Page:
Commonly Asked Questions

I have missing teeth, what are my options?

Choosing how to replace a missing tooth may seem overwhelming, but it’s important to understand the significant impact it can have on your daily life. Your teeth contribute not only to the comfort and function of your mouth but also play a vital role in supporting your overall health and well-being. When a tooth is missing, it can affect how you eat a variety of nutritious foods and even impact your speech. Therefore, making an informed decision about tooth replacement is crucial for maintaining both your oral health and the quality of your daily activities.

Fortunately, in the event that you lose a tooth or need to have a tooth extracted there are several options available to you. You can do nothing, have a partial denture, a bridge or a dental implant.

Do Nothing

The first decision, and easiest, is to leave an empty space where the tooth was removed. While this may be the least expensive option, it can result in unsightly gaps and spaces between teeth, and can also make chewing more difficult.  In addition, adjacent or opposing teeth may sometimes drift into the empty space, causing bite or gum problems.

If, like most people, you decide to replace the missing tooth, the following options may be available to you.

Partial or Complete Dentures

Dentures are false removable teeth that are relatively quick and easy to make.  They can be partial, where only one or a few teeth are replaced, or complete, where all the teeth are missing in the jaw and are replaced.

A partial denture holds false teeth on a plastic or metal framework. The framework is removable, and is designed to fit around the adjacent teeth. It may cover part of the gum tissue or roof of the mouth. There may also be hooks and rests to help hold the framework in; these can sometimes be visible when smiling. Dentures should be removed nightly for cleaning, and to allow the gum tissue to “breathe” and to minimize stress on the anchor teeth.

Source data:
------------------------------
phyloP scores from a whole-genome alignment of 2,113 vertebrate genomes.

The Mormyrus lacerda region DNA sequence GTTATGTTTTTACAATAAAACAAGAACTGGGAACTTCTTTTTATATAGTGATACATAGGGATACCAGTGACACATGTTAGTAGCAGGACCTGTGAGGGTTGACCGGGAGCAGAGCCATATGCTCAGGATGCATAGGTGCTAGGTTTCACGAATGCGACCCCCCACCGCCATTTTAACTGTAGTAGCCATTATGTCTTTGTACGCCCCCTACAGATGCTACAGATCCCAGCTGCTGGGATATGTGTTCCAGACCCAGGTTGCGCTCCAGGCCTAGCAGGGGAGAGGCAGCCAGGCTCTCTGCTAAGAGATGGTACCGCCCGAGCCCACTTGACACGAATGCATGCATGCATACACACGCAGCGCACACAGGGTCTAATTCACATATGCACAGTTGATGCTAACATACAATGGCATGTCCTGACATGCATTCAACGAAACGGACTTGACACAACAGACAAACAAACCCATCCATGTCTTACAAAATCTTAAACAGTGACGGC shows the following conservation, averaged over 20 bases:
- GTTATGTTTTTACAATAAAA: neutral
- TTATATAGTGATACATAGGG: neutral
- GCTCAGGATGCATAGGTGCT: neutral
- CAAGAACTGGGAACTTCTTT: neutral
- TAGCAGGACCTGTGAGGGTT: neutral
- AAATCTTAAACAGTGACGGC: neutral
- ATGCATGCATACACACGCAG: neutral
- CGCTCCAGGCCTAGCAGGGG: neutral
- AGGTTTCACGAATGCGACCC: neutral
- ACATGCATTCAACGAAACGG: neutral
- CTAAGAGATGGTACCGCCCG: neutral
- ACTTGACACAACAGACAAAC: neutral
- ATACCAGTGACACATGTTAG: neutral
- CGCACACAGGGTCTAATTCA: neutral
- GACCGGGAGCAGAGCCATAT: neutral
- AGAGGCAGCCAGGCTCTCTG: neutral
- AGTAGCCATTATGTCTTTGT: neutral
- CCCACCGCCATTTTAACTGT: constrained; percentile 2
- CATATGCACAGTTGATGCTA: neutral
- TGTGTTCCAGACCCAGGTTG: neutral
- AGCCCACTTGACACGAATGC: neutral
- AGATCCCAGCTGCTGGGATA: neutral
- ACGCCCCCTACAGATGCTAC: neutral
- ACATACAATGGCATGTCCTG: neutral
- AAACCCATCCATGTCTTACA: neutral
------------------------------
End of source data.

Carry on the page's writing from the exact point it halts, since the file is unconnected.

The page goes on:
A bridge uses natural teeth adjacent to the empty space, to support a false tooth/teeth between them. The natural teeth need to be shaved or contoured, so that a crown (cap) can be placed over top.  These are called the abutment teeth.  The crowns on each tooth support the false tooth in between, known as the pontic tooth. Bridges are excellent solutions if the adjacent teeth already require crowns for unrelated reasons (e.g. large fillings that are at risk of fracture).

Dental Implants

A dental implant is a cylindrical and/or tapered post, usually made of titanium that serves as a substitute for the tooth root. Dental implants are often the best treatment for missing teeth. When a damaged or decayed tooth is removed, both the visible part of the tooth, called the crown, and the root are lost. A dental implant is placed in the jawbone so that it can fuse with your natural bone and become a strong and sturdy foundation for a replacement tooth/teeth. Implants can be used to replace an individual tooth or for an implant-supported bridge or denture containing multiple teeth. Dental implants are the closest you can get to healthy, natural teeth. They will allow you to confidently eat, smile, laugh, talk, play and enjoy all of your regular activities of everyday life without worrying about your teeth.

When a tooth is lost, the jawbone in the area shrinks. Dental implants help to support the maintenance of the bone.

Advantages of Dental Implants

When looking at the advantages of dental implants, it is helpful to compare them against the other above options to replace missing teeth.

Compared with Partial Dentures

Many patients prefer implants over partial dentures as implants are fixed in place and are not removed nightly. Implants can also be more esthetic, as they do not have hooks or clasps that can be visible when smiling.

Compared with Conventional Bridges

In situations where the natural teeth (abutments) are completely healthy, shaving or reducing them to prepare for a bridge “damages” them unnecessarily.  Furthermore, should any of the natural teeth/abutments be lost for any reason (e.g. decay or gum disease), the entire bridge is usually lost as well.  In contrast, implants do not affect the adjacent abutments; they are placed only in the positions where teeth are missing, and do not rely upon the adjacent teeth.

In addition, bridges can generally only be placed where there are natural teeth/abutments on either side of a space (except for limited-use “cantilever bridges”).  In contrast, an implant can still be placed even in situations where an abutment is missing.

Which Option to Choose?

Ultimately, the option that is chosen to replace missing teeth depends on many factors including your concerns, finances, and goals for treatment. A discussion between yourself and us will help to determine which treatment is the right one for you.